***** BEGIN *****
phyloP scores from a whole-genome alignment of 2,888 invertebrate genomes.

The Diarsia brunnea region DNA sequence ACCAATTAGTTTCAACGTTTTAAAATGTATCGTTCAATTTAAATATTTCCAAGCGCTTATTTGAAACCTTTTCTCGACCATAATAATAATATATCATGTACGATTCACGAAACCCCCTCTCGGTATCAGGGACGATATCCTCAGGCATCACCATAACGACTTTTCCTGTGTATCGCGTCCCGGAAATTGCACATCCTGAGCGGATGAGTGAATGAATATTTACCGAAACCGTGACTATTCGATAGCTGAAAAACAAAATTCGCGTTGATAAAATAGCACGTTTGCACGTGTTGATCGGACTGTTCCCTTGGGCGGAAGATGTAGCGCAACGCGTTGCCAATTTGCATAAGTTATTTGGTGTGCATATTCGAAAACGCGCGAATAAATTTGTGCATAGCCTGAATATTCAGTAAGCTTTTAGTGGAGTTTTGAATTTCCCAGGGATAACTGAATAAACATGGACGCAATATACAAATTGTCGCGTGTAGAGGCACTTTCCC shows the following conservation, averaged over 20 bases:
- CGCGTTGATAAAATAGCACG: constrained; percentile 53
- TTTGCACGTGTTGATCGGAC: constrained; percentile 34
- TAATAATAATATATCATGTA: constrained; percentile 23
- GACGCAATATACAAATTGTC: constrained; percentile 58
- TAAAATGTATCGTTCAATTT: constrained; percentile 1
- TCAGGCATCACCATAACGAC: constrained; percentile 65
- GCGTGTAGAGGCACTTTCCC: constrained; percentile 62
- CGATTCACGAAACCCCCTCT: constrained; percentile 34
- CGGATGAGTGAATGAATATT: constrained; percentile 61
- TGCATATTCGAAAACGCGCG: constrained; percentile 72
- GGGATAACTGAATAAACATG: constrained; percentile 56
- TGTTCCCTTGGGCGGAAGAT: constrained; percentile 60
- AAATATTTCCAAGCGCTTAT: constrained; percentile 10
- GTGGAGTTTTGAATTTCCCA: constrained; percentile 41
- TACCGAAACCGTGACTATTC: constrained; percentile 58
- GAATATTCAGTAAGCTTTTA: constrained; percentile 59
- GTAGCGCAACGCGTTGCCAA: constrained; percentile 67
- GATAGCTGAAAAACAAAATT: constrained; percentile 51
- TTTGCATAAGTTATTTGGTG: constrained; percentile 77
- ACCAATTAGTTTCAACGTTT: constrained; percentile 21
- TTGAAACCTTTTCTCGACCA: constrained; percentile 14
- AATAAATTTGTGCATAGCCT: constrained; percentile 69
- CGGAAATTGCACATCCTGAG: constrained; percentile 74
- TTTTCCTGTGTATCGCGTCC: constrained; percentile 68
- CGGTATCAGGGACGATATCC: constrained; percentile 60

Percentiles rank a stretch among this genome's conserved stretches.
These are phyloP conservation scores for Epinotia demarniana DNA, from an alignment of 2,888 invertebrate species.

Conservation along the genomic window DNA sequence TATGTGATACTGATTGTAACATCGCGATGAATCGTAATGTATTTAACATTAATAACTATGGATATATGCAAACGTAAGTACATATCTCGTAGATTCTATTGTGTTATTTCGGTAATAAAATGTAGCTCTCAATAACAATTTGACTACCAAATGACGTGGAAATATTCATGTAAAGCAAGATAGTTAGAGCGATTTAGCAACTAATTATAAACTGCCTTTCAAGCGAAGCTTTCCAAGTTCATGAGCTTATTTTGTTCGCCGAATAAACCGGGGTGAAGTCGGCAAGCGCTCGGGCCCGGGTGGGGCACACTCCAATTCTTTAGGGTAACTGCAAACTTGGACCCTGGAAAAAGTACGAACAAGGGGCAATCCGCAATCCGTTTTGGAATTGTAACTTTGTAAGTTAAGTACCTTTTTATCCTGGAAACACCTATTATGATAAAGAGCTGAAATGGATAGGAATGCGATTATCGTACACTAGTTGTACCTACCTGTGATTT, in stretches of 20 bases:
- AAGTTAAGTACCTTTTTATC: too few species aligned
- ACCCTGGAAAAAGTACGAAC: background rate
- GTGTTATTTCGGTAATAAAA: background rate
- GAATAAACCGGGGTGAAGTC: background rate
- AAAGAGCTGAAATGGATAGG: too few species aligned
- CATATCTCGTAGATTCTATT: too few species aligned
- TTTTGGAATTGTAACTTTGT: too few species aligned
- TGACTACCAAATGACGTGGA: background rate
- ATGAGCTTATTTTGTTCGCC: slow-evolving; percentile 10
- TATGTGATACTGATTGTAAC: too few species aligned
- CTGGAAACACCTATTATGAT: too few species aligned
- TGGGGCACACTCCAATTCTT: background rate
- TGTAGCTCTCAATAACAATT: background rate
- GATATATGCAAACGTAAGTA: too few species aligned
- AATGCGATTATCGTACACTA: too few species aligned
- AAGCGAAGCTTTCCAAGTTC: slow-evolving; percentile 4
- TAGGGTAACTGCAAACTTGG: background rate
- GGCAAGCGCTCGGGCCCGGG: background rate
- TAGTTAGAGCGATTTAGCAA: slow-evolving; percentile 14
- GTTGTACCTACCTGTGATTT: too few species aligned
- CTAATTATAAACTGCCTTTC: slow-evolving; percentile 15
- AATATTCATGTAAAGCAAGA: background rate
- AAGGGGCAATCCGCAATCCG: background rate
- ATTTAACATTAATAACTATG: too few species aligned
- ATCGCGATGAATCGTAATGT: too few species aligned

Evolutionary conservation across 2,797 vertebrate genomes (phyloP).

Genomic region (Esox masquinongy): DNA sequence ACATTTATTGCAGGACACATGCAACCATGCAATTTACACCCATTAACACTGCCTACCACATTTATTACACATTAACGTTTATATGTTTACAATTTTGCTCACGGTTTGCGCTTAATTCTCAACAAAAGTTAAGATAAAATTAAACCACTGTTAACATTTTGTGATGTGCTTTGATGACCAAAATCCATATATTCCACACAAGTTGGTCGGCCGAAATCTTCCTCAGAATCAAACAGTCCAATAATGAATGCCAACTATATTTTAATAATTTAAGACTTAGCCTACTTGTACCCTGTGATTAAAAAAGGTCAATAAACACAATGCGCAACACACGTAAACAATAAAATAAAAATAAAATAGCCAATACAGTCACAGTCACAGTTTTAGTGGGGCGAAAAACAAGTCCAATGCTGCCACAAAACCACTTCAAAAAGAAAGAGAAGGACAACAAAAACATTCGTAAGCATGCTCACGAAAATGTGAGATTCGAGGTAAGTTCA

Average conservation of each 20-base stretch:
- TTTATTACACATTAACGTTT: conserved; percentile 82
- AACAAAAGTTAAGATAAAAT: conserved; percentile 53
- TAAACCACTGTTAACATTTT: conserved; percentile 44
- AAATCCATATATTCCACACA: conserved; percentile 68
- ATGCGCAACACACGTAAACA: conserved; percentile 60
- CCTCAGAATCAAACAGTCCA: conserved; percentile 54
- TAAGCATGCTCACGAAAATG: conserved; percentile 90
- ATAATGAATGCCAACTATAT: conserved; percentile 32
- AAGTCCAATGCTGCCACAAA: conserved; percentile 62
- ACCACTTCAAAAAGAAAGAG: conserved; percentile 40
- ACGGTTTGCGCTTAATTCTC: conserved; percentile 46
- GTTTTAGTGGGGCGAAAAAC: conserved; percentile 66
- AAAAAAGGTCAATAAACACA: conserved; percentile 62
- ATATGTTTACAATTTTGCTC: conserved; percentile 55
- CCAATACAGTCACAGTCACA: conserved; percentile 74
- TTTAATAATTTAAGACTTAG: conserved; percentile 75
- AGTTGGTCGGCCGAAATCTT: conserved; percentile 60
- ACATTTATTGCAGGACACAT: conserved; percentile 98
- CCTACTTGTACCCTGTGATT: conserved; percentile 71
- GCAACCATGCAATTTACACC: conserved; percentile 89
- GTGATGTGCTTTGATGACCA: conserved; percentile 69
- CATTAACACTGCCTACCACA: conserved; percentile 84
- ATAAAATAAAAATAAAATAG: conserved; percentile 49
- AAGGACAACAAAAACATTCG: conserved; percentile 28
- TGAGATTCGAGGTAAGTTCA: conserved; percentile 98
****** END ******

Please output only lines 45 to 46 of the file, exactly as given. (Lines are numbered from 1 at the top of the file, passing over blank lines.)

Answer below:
- AATGCGATTATCGTACACTA: too few species aligned
- AAGCGAAGCTTTCCAAGTTC: slow-evolving; percentile 4